This novel is all about the psychological. Set in New York in the sixties, it tells the story of Constance, who at the age of twenty-one marries Sidney, an author and literacy expert in his late forties. Sidney, who had been married twice before became fascinated by Constance and begged her to marry him. He considered her a ‘catch’. I’m not sure what Constance considered Sidney to be, other than rich and able to afford her a very comfortable lifestyle. Constance came across from the outset as being a morbid, forlorn character who was full of emotional angst towards the world – particularly her father whom she fervently hated. In fact, the whole book surrounds her father and their relationship, which she blamed for every mistake she ever made, every inadequacy she ever possessed and for the deep unhappiness in her life that blighted her childhood. She even blamed her father for her mother’s death from cancer when she was twelve and for him favouring her younger sister, Iris, who enjoyed a closer relationship with him. In fact, she was very jealous of Iris and this too became a fixation that eventually led to drastic consequences. But once the story reveals the ‘secret’ that existed between Constance and her father (and no, it’s not sexual abuse) it becomes easier to understand her viewpoint. However, it does not fully explain her obsessiveness towards retribution – although in the final months of her father’s life she does show him a little tenderness. Alongside all of this, the story outlines the impact that Constance’s behaviour and leanings towards revenge has on her relationship with Sidney, who must be commended for his patience. But he loved her and that explains much of why he tolerated her behaviour and mood swings. The book really is a tour-de-force of emotions which shows the reader the levels of unhappiness that occur when they not articulated in a rational manner. It also shows the destructiveness that lies and secrets have on relationships and the price people pay for their deceitfulness. It also shows a degree of karma containing the well known mantra of ’what goes around, comes around’.
Patrick McGrath (pictured inset) is a British novelist who was born in 1950 and now lives in New York. This was the first time I had read one of his books, although I had read about him. McGrath had an unconventional childhood. He grew up close to Broadmoor Secure Mental Health Hospital where his father was its medical superintendent. I know he has been critical of psychiatrists in the past because I once read he had said that psychiatrists are only drawn to the profession because of their own level of dysfunction. According to his Wikipedia page his fiction ‘is principally characterised by the first person unreliable narrator’. In addition to writing about mental health and emotional complexities, he also leans towards plots about repressed homosexuality and adulterous relationships. Indeed, with the exception of any homosexuality, the remainder of this criterion can be found in Constance. It’s an incredibly well written novel and is actually highly enjoyable to read, despite its dark nature. However, if I’m picky I must say there were a few occasions when I thought McGrath used words that were incorrect – for example, he described Constance as being promiscuous. Given that she was a virgin when she married Sidney and had only cheated with one other man (Iris’s ex-boyfriend) I think the most appropriate word to use he should have used was ‘unfaithful’. Other than that it’s a great literary creation that has an air of panache about it from beginning to end.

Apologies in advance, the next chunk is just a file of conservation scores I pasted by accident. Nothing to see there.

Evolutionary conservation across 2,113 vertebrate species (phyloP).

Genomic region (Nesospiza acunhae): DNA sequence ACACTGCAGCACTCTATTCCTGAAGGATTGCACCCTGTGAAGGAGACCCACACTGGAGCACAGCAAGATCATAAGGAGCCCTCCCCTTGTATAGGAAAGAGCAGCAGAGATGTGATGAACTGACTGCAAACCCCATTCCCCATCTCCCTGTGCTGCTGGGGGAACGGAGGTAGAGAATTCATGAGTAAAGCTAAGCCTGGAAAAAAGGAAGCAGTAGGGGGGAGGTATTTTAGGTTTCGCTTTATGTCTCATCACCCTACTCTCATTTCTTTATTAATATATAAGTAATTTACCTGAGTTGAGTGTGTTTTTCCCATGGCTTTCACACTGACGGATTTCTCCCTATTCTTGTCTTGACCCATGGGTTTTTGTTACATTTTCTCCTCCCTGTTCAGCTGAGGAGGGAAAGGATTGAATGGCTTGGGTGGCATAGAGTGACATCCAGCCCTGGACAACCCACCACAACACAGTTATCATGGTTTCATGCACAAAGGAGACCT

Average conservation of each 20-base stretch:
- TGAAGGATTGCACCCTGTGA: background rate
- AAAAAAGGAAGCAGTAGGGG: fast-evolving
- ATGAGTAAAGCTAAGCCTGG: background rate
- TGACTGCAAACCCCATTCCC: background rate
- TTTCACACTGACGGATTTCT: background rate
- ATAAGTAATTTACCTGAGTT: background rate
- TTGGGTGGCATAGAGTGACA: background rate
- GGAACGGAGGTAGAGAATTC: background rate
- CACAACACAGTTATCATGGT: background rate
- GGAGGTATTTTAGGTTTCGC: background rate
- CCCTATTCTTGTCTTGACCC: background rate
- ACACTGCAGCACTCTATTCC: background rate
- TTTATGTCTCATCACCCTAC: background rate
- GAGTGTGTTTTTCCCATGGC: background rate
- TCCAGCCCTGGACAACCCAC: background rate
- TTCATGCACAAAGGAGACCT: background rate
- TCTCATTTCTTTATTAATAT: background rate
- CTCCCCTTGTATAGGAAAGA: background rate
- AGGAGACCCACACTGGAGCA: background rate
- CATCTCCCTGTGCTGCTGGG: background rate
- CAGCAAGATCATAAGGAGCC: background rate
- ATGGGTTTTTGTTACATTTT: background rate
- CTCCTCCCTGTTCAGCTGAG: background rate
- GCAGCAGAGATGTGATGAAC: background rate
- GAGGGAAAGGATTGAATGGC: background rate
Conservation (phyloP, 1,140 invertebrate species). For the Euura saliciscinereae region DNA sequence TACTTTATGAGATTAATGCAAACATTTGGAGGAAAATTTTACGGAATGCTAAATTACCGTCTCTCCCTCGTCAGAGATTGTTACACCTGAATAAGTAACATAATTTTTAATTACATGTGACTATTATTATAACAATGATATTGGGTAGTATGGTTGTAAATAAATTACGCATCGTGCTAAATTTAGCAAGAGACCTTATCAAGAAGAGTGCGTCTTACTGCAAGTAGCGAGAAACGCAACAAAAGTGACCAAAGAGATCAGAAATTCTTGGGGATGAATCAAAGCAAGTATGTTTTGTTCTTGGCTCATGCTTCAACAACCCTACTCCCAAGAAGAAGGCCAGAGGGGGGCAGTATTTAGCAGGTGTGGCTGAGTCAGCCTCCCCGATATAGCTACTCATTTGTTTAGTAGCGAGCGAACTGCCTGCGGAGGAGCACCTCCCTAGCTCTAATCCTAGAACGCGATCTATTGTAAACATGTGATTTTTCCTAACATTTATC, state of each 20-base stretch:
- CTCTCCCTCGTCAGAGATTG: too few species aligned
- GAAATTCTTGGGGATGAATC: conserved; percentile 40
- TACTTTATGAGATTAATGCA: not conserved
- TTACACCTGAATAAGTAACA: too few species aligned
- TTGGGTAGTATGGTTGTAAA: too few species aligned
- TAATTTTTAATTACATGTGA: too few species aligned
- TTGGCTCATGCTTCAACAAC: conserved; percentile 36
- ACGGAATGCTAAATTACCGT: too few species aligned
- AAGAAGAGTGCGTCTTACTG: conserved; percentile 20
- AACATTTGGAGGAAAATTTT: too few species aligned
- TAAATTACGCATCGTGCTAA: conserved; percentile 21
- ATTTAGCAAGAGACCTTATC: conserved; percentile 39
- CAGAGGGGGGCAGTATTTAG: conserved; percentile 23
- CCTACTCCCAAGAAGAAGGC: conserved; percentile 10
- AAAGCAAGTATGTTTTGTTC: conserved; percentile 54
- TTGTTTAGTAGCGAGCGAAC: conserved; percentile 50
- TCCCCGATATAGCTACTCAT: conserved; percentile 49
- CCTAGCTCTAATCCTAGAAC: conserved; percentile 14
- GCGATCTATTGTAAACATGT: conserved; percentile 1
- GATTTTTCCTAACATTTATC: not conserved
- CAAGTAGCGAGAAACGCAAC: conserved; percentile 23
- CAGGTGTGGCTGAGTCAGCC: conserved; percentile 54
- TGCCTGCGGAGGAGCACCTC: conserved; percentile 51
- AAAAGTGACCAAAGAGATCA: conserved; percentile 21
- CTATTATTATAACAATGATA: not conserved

© Declan Henry